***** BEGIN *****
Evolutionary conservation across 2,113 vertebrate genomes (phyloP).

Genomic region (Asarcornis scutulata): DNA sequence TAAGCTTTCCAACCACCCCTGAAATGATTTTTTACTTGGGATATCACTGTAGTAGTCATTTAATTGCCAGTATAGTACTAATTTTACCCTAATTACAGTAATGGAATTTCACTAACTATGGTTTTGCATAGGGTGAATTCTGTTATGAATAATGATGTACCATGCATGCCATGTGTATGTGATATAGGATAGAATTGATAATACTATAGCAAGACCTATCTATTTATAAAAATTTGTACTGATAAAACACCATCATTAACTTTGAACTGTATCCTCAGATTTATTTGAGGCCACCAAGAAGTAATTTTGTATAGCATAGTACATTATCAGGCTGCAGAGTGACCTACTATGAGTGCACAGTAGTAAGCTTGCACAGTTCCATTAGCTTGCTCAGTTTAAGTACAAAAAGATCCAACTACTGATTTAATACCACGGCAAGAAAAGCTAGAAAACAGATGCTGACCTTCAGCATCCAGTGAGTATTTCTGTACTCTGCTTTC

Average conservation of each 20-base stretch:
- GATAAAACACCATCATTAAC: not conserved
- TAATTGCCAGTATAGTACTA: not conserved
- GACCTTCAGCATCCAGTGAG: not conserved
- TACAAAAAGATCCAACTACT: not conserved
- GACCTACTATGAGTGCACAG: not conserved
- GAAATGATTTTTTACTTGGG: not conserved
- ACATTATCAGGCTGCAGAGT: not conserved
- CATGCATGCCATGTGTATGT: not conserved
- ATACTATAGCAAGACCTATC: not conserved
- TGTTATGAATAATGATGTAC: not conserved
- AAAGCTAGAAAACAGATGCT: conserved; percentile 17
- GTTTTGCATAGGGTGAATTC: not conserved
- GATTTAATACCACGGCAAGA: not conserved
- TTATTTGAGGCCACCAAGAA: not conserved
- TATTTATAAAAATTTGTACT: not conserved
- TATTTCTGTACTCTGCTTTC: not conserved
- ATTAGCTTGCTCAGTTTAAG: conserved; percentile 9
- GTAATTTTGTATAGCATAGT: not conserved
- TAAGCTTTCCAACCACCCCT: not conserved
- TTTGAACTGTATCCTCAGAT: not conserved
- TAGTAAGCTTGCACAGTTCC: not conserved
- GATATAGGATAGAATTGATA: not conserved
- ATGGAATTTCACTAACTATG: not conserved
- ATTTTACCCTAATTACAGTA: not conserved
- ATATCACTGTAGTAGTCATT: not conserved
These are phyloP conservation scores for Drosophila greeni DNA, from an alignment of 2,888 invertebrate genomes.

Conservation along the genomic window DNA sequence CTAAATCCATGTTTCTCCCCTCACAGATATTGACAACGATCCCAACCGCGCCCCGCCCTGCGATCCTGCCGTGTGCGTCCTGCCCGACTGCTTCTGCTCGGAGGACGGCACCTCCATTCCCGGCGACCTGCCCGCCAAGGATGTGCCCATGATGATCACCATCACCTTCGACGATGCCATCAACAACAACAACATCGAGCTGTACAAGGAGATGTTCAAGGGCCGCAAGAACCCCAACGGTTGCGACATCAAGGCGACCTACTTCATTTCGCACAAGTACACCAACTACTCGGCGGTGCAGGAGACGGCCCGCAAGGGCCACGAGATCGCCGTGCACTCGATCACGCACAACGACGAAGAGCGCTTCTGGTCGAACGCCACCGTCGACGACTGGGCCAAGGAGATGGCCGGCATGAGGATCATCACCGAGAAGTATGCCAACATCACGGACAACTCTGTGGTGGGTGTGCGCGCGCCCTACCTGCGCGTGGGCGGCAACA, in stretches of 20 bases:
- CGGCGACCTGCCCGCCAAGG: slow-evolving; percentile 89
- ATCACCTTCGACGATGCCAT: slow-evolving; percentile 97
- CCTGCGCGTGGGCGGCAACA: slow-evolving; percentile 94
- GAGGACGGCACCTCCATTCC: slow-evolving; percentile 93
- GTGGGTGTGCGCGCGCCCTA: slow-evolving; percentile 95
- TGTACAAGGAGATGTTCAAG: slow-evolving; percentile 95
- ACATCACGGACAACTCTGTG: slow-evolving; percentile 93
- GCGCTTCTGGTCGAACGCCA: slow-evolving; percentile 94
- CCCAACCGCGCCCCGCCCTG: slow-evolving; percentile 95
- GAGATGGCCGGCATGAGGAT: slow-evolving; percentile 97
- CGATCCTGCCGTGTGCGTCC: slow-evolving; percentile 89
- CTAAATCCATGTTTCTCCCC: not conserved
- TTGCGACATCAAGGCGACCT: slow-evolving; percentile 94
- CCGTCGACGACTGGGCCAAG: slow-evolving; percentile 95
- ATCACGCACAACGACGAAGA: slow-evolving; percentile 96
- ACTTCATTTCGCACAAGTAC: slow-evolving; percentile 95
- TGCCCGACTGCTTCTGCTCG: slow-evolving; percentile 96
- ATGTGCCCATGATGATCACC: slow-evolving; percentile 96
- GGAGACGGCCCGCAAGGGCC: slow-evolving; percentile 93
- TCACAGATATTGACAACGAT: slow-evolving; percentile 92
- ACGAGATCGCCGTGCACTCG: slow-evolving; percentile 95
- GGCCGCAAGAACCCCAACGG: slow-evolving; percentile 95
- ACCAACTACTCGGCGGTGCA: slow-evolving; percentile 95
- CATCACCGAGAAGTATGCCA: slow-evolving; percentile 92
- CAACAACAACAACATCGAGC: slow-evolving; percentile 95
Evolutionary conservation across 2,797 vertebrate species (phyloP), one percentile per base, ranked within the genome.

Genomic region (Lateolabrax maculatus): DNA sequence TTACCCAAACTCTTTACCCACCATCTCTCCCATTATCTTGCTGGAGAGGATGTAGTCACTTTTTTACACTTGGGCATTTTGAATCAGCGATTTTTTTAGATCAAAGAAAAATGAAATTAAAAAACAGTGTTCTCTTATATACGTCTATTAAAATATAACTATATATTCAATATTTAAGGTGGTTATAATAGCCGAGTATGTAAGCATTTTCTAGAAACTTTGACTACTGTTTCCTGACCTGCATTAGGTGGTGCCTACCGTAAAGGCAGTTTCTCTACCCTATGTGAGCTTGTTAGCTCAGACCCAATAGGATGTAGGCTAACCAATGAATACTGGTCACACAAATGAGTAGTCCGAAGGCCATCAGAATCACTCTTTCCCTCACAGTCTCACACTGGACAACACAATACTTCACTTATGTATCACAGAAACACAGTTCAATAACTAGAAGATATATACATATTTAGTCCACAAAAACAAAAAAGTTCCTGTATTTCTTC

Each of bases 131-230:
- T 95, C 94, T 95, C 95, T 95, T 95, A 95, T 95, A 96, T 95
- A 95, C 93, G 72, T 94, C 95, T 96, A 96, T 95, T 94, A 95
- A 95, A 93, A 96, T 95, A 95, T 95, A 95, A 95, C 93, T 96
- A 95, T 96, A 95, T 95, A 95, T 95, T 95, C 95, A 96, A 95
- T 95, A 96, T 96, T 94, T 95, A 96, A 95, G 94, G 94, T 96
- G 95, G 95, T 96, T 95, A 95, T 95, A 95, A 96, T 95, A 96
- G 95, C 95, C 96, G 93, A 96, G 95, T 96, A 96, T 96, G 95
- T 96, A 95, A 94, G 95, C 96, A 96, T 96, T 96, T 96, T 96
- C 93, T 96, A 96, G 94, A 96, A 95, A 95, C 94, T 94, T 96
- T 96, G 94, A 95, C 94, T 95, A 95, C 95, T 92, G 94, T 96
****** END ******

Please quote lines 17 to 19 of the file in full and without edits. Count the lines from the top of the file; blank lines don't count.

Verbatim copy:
- TTATTTGAGGCCACCAAGAA: not conserved
- TATTTATAAAAATTTGTACT: not conserved
- TATTTCTGTACTCTGCTTTC: not conserved